Desert Drywood Termites
SCIENTIFIC NAMEMarginitermes hubbardi
The desert drywood termite is also called the light western drywood termite. This common name comes from the appearance of the winged reproductive life stage, or alate. The alates are yellow to light brown and, including wings, are about ½-inch long. Termite soldiers are large and equipped with mouthparts that help them defend the colony against predators. The workers are actually the nymphal stage, and they feed the colony and perform the maintenance work needed to keep the colony functional.
BEHAVIOR, DIET & HABITS
Desert drywood termites readily invade, feed on and damage wooden structures, but more often they will feed on trees that grow along canyon riverbeds and large desert cacti. The likelihood for damage to homes is highest in areas where suburban neighborhoods expand into the termite’s normal habitat. In addition to homes, the desert drywood termite damages poles, firewood and posts.
Often drywood termite identification relates to the appearance of drywood termite damage, described as looking like the termite has eaten across the wood grain, not with the wood grain. Also, their galleries are very smooth and without soil. Their fecal matter generally takes on an oval shape and is firm with six concave sides, while reaching no more than 1/32 inch long. These pellets are excreted from the wood by being pushed out through kick-out holes located in the infested wood.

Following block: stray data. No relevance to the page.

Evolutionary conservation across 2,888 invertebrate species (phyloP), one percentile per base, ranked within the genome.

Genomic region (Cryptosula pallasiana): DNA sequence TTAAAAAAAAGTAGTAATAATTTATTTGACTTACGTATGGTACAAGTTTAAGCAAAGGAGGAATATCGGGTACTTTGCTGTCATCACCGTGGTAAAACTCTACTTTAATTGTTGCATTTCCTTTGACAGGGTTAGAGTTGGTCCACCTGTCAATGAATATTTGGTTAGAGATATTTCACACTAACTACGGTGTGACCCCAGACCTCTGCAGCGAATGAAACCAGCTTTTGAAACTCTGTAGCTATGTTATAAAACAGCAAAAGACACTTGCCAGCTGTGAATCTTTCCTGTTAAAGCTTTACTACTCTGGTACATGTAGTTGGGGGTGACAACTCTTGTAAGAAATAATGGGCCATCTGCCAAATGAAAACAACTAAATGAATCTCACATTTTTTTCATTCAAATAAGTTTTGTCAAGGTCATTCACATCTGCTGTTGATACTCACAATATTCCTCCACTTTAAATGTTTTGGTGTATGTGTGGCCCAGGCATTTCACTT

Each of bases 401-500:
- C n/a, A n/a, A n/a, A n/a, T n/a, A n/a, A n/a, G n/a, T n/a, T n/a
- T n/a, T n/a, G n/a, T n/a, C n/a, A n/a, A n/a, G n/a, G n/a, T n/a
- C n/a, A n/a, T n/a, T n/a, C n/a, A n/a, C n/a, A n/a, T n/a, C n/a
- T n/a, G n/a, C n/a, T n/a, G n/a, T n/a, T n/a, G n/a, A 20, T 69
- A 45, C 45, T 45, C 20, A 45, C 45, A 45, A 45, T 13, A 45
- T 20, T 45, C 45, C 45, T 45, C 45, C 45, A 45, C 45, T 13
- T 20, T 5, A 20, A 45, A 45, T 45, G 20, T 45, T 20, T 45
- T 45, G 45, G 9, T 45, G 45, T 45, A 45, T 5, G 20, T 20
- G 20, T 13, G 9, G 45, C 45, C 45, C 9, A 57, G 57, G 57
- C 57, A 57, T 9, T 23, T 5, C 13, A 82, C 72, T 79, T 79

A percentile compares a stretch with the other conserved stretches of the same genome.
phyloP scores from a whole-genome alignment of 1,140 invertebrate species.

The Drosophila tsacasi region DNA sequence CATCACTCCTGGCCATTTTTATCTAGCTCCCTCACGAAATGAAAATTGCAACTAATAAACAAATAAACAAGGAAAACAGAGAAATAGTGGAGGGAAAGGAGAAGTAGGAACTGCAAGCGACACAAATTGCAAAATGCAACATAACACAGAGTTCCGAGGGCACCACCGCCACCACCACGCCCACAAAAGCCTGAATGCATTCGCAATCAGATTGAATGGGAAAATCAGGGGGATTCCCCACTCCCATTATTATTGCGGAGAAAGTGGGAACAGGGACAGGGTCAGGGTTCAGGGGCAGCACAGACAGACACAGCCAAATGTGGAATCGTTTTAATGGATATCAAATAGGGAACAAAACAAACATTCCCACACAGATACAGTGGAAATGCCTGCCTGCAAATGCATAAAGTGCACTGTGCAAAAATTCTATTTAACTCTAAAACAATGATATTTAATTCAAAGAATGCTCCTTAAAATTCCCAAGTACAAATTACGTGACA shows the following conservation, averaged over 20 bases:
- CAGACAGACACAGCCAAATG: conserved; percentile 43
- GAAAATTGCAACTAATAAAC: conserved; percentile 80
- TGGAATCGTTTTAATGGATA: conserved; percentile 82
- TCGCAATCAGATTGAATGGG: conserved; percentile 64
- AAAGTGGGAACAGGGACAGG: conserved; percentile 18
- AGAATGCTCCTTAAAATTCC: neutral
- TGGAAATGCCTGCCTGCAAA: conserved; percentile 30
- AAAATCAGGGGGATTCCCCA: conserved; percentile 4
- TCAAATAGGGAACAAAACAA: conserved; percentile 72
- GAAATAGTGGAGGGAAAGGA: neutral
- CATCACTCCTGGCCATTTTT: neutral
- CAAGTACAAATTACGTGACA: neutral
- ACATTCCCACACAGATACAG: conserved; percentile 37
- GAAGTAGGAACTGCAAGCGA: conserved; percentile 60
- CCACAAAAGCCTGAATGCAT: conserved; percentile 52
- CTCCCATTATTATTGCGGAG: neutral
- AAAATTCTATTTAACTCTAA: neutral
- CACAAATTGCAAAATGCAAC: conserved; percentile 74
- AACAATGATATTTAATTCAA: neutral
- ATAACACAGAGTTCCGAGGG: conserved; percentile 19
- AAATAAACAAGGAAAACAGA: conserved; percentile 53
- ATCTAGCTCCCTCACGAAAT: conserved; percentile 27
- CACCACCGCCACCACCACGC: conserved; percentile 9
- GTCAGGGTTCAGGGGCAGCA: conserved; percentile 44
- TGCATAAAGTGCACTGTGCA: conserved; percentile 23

Swarmers fly at night and normally just after a rain and are most active from May through September. After swarming, they shed their wings, mate and find a location to begin a new colony.
SIGNS OF AN INFESTATION
Indicators of desert drywood termite activity include the presence of swarmers (alates) or their shed wings and finding small piles of termite fecal pellets that were pushed out of infested wood. Seeing swarmers or their shed wings inside the house is not a good sign since it indicates a colony that could be located inside the home.
The desert drywood termite generally inhabits arid portions of Arizona and southeastern California.
Your pest management professional (PMP) is the best source of information and resolution if you believe a problem with desert drywood termites exists inside your home or another location on your property. Your PMP will inspect for and identify the termite species, plus locate the source of the problem. Of course, he will provide a control plan that may involve alternatives such as fumigation or replacement of infested wood.
Learn the signs to look for to determine if you might have a termite infestation.
Termites cost Americans more than $5 billion in damage each year and most insurance plans don’t cover the damage.
We’ll determine whether you actually have termites, then discuss a treatment plan including financing that works for you.
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